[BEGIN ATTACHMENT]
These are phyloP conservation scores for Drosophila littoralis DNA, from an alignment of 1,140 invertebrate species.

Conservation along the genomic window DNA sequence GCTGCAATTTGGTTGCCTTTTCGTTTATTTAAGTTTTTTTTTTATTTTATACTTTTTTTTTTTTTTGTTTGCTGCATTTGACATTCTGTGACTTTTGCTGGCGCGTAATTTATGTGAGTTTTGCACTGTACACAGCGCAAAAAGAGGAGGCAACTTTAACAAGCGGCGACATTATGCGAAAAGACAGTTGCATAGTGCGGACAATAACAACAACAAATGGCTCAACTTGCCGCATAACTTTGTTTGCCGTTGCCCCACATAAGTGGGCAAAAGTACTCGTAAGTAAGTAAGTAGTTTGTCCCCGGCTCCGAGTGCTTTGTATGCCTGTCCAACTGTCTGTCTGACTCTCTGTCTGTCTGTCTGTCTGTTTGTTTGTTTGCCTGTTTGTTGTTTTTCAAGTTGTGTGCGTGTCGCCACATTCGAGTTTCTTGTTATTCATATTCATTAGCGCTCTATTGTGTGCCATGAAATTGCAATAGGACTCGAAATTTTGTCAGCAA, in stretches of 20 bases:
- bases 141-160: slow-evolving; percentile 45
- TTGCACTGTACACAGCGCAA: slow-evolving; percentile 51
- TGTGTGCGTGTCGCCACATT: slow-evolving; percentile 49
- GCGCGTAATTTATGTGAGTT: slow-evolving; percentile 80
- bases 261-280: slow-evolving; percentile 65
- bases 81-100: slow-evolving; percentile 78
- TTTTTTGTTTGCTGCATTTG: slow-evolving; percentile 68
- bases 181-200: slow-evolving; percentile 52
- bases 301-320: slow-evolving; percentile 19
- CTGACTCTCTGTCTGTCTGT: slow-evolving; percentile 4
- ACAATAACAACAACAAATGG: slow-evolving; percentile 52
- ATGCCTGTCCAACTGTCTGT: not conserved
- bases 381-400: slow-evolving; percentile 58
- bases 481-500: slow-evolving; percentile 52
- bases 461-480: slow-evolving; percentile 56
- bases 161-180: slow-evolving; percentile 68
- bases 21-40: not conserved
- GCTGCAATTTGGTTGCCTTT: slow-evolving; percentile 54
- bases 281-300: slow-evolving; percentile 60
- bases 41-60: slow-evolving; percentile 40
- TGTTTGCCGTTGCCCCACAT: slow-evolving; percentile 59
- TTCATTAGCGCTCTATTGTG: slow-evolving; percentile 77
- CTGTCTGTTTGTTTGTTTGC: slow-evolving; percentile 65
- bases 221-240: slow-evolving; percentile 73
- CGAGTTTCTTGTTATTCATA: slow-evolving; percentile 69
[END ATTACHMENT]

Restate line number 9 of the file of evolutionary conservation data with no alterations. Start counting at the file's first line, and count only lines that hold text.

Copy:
- TTTTTTGTTTGCTGCATTTG: slow-evolving; percentile 68